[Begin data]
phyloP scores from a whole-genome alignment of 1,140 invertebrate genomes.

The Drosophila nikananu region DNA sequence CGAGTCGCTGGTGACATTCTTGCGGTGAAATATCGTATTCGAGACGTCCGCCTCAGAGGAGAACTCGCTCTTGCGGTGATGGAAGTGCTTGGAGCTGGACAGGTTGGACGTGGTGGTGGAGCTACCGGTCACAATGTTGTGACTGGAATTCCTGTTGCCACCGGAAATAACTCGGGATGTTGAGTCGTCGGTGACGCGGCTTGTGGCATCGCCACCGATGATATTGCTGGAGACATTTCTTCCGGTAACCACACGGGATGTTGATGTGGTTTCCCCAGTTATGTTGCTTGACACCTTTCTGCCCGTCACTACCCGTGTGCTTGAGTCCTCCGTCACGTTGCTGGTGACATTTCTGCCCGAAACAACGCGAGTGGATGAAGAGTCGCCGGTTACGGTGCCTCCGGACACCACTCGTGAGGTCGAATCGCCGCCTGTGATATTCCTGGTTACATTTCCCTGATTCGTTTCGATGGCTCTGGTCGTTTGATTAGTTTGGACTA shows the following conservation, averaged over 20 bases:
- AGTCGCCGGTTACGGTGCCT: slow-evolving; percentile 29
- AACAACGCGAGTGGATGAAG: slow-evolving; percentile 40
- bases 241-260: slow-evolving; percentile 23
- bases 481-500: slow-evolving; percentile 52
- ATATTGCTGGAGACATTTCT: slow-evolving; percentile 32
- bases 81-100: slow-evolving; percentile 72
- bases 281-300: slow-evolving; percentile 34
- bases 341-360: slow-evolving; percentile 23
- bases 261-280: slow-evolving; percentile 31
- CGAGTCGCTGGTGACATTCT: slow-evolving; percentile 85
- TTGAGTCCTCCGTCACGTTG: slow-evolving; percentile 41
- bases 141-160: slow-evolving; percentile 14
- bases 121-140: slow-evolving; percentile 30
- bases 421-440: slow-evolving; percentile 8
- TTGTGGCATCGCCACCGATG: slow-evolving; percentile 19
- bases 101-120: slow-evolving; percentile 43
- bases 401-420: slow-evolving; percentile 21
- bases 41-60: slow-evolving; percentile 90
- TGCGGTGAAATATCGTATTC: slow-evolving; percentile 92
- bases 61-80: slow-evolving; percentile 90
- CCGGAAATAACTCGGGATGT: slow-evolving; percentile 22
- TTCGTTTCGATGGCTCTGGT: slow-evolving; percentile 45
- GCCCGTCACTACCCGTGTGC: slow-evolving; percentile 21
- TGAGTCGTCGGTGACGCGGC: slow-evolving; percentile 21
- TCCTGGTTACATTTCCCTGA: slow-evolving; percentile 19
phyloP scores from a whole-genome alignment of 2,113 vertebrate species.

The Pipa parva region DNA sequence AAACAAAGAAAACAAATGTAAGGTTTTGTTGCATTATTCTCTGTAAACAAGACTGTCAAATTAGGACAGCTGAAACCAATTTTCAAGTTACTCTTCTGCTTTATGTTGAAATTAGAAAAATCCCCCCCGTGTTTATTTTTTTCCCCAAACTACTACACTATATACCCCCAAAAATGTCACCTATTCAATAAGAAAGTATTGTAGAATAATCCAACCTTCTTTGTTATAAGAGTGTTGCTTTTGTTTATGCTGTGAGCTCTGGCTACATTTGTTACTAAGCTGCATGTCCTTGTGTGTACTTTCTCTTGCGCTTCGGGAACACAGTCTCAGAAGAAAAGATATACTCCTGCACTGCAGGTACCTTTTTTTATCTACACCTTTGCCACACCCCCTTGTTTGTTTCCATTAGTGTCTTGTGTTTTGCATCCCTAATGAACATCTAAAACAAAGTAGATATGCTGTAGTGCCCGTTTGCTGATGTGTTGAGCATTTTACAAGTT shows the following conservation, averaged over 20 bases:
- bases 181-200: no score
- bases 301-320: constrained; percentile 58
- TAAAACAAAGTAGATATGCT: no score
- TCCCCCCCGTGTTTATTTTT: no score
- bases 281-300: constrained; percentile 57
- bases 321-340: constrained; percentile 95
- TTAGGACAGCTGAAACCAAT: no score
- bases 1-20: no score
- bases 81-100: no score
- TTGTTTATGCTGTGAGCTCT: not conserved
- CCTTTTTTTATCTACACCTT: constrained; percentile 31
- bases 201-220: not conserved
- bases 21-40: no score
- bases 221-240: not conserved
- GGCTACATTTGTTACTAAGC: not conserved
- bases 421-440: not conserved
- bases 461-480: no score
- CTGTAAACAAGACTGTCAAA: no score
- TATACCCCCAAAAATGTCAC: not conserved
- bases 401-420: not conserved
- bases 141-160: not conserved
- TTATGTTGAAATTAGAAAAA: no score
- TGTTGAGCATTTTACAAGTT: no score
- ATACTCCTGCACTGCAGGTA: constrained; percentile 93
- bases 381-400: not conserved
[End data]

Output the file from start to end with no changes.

phyloP scores from a whole-genome alignment of 1,140 invertebrate genomes.

The Drosophila nikananu region DNA sequence CGAGTCGCTGGTGACATTCTTGCGGTGAAATATCGTATTCGAGACGTCCGCCTCAGAGGAGAACTCGCTCTTGCGGTGATGGAAGTGCTTGGAGCTGGACAGGTTGGACGTGGTGGTGGAGCTACCGGTCACAATGTTGTGACTGGAATTCCTGTTGCCACCGGAAATAACTCGGGATGTTGAGTCGTCGGTGACGCGGCTTGTGGCATCGCCACCGATGATATTGCTGGAGACATTTCTTCCGGTAACCACACGGGATGTTGATGTGGTTTCCCCAGTTATGTTGCTTGACACCTTTCTGCCCGTCACTACCCGTGTGCTTGAGTCCTCCGTCACGTTGCTGGTGACATTTCTGCCCGAAACAACGCGAGTGGATGAAGAGTCGCCGGTTACGGTGCCTCCGGACACCACTCGTGAGGTCGAATCGCCGCCTGTGATATTCCTGGTTACATTTCCCTGATTCGTTTCGATGGCTCTGGTCGTTTGATTAGTTTGGACTA shows the following conservation, averaged over 20 bases:
- AGTCGCCGGTTACGGTGCCT: slow-evolving; percentile 29
- AACAACGCGAGTGGATGAAG: slow-evolving; percentile 40
- bases 241-260: slow-evolving; percentile 23
- bases 481-500: slow-evolving; percentile 52
- ATATTGCTGGAGACATTTCT: slow-evolving; percentile 32
- bases 81-100: slow-evolving; percentile 72
- bases 281-300: slow-evolving; percentile 34
- bases 341-360: slow-evolving; percentile 23
- bases 261-280: slow-evolving; percentile 31
- CGAGTCGCTGGTGACATTCT: slow-evolving; percentile 85
- TTGAGTCCTCCGTCACGTTG: slow-evolving; percentile 41
- bases 141-160: slow-evolving; percentile 14
- bases 121-140: slow-evolving; percentile 30
- bases 421-440: slow-evolving; percentile 8
- TTGTGGCATCGCCACCGATG: slow-evolving; percentile 19
- bases 101-120: slow-evolving; percentile 43
- bases 401-420: slow-evolving; percentile 21
- bases 41-60: slow-evolving; percentile 90
- TGCGGTGAAATATCGTATTC: slow-evolving; percentile 92
- bases 61-80: slow-evolving; percentile 90
- CCGGAAATAACTCGGGATGT: slow-evolving; percentile 22
- TTCGTTTCGATGGCTCTGGT: slow-evolving; percentile 45
- GCCCGTCACTACCCGTGTGC: slow-evolving; percentile 21
- TGAGTCGTCGGTGACGCGGC: slow-evolving; percentile 21
- TCCTGGTTACATTTCCCTGA: slow-evolving; percentile 19
phyloP scores from a whole-genome alignment of 2,113 vertebrate species.

The Pipa parva region DNA sequence AAACAAAGAAAACAAATGTAAGGTTTTGTTGCATTATTCTCTGTAAACAAGACTGTCAAATTAGGACAGCTGAAACCAATTTTCAAGTTACTCTTCTGCTTTATGTTGAAATTAGAAAAATCCCCCCCGTGTTTATTTTTTTCCCCAAACTACTACACTATATACCCCCAAAAATGTCACCTATTCAATAAGAAAGTATTGTAGAATAATCCAACCTTCTTTGTTATAAGAGTGTTGCTTTTGTTTATGCTGTGAGCTCTGGCTACATTTGTTACTAAGCTGCATGTCCTTGTGTGTACTTTCTCTTGCGCTTCGGGAACACAGTCTCAGAAGAAAAGATATACTCCTGCACTGCAGGTACCTTTTTTTATCTACACCTTTGCCACACCCCCTTGTTTGTTTCCATTAGTGTCTTGTGTTTTGCATCCCTAATGAACATCTAAAACAAAGTAGATATGCTGTAGTGCCCGTTTGCTGATGTGTTGAGCATTTTACAAGTT shows the following conservation, averaged over 20 bases:
- bases 181-200: no score
- bases 301-320: constrained; percentile 58
- TAAAACAAAGTAGATATGCT: no score
- TCCCCCCCGTGTTTATTTTT: no score
- bases 281-300: constrained; percentile 57
- bases 321-340: constrained; percentile 95
- TTAGGACAGCTGAAACCAAT: no score
- bases 1-20: no score
- bases 81-100: no score
- TTGTTTATGCTGTGAGCTCT: not conserved
- CCTTTTTTTATCTACACCTT: constrained; percentile 31
- bases 201-220: not conserved
- bases 21-40: no score
- bases 221-240: not conserved
- GGCTACATTTGTTACTAAGC: not conserved
- bases 421-440: not conserved
- bases 461-480: no score
- CTGTAAACAAGACTGTCAAA: no score
- TATACCCCCAAAAATGTCAC: not conserved
- bases 401-420: not conserved
- bases 141-160: not conserved
- TTATGTTGAAATTAGAAAAA: no score
- TGTTGAGCATTTTACAAGTT: no score
- ATACTCCTGCACTGCAGGTA: constrained; percentile 93
- bases 381-400: not conserved